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Daimler faces fresh emissions scandal

April 14, 2019

An unknown "illegal defeat device" was found in one of the carmaker's Mercedes models, a German newspaper reports. The country's auto sector is struggling to restore its reputation following the Dieselgate scandal.

Mercedes GLK 220 car traveling along a rural road
Image: picture-alliance/dpa/P. Seeger

German automaker Daimler on Sunday faced fresh allegations of emissions cheating after revelations about a previously unknown manipulation software were made public.

The country's vehicle regulator has begun a formal investigation after discovering a new device in the company's Mercedes-Benz model GLK 220 CDI, the Bild am Sonntag newspaper reported.

According to Bild, the investigation is focusing on another "illegal defeat device" installed in around 60,000 vehicles produced between 2012 and 2015 with the exhaust emission standard 5.

Read more: European Commission finds German automakers illegally colluded on emissions technology

Bild reported that regulators discovered the controversial software in late 2018. It said further emissions tests with a GLK model then confirmed their suspicion.

The paper said the European Union's emissions limit of 180 milligrams of nitrogen oxide per kilometer was clearly exceeded once the software was deactivated during the tests.

Software has been updated

Bild said the newly-discovered cheating software had been subsequently removed secretly during software updates by Daimler.

The Stuttgart-based carmaker confirmed a probe was underway by the Federal Motor Transport Authority (KBA). A spokesman told the German news agency Deutsche Presse-Agentur that the company had been in talks with the KBA for months.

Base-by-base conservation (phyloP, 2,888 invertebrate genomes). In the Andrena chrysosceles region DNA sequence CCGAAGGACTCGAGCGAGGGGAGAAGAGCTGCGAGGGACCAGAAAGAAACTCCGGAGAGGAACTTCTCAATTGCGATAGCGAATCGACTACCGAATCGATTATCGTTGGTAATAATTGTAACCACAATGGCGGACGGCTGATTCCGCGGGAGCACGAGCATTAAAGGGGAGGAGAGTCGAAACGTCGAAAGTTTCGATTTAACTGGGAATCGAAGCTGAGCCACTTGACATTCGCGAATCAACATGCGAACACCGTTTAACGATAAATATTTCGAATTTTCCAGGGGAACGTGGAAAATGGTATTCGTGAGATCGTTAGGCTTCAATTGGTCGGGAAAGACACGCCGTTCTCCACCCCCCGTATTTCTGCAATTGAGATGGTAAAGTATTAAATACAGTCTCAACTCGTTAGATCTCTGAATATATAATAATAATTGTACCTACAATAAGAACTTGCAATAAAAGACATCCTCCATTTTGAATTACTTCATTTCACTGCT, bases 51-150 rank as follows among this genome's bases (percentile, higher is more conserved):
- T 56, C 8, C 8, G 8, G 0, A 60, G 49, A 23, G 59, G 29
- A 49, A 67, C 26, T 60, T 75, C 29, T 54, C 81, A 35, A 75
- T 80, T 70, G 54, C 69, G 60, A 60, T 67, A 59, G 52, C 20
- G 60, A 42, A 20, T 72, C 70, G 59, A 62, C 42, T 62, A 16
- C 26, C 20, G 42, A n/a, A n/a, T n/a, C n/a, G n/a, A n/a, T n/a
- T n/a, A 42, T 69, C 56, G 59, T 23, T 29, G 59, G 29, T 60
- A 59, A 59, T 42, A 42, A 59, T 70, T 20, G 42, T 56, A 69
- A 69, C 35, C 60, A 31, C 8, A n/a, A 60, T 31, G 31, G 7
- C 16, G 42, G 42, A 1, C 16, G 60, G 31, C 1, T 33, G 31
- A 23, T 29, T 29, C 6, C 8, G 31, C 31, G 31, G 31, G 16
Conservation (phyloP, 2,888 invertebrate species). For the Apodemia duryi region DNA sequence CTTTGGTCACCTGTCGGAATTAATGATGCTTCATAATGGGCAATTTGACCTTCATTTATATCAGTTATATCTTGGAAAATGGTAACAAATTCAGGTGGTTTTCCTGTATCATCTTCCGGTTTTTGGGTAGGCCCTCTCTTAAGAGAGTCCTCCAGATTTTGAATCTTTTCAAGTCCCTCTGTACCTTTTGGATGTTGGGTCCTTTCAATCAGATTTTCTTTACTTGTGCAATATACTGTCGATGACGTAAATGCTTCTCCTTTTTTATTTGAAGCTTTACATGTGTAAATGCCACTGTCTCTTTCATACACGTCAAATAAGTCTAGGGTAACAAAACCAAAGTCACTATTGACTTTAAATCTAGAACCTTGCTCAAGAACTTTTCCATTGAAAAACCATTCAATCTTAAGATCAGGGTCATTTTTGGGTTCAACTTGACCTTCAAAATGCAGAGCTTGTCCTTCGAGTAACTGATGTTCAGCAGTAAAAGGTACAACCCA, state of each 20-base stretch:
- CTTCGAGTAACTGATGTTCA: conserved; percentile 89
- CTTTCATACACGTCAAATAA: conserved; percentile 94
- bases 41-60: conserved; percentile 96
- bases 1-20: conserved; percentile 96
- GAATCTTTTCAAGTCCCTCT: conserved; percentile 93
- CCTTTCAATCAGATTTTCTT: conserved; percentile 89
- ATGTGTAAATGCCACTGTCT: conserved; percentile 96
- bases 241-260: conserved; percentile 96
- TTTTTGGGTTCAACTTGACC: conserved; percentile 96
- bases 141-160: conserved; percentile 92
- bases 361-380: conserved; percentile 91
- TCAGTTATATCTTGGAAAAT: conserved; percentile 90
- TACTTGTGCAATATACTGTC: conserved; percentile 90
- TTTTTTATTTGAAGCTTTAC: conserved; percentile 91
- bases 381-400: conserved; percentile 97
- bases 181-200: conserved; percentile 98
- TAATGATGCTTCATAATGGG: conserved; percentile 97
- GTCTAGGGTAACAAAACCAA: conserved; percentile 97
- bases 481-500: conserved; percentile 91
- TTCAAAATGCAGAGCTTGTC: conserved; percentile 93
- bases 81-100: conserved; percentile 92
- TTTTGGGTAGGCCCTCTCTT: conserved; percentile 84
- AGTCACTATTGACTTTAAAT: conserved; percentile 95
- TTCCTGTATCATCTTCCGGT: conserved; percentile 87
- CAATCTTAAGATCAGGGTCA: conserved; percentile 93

"We fully cooperate with the Federal Motor Transport Authority and are reviewing the facts," Daimler said in a statement.

"In the course of the hearing proceedings, we will present our view to KBA."
Read more: Climate change: EU to seek stricter car emissions cut by 2030

German automakers are struggling to move on from the Dieselgate scandal, which first erupted in September 2015, when Volkswagen admitted to secretly installing software in 500,000 US vehicles to cheat government exhaust emissions tests.

The scandal is believed to have affected about 11 million cars worldwide, cost the company some $25 billion (€22 billion) in fines and compensation, and caused significant damage to VW's reputation.

Other German auto brands — Audi, BMW, Daimler, Mercedes-Benz and Porsche — were also implicated and subsequently carried out their own recalls.

Huge European recall

Last year, Daimler was ordered to recall nearly 800,000 vehicles across Europe, including 280,000 in Germany, that were found to be fitted with emissions cheating software.

The company is carrying out the recalls of the diesel versions of the Mercedes C-Class, Vito and GLC models to install a new version of its engine management software.

Daimler is also potentially facing a big fine over the diesel scam; German prosecutors said in February they had opened a "fine procedure" against the firm.

mm/jlw (AFP, dpa)

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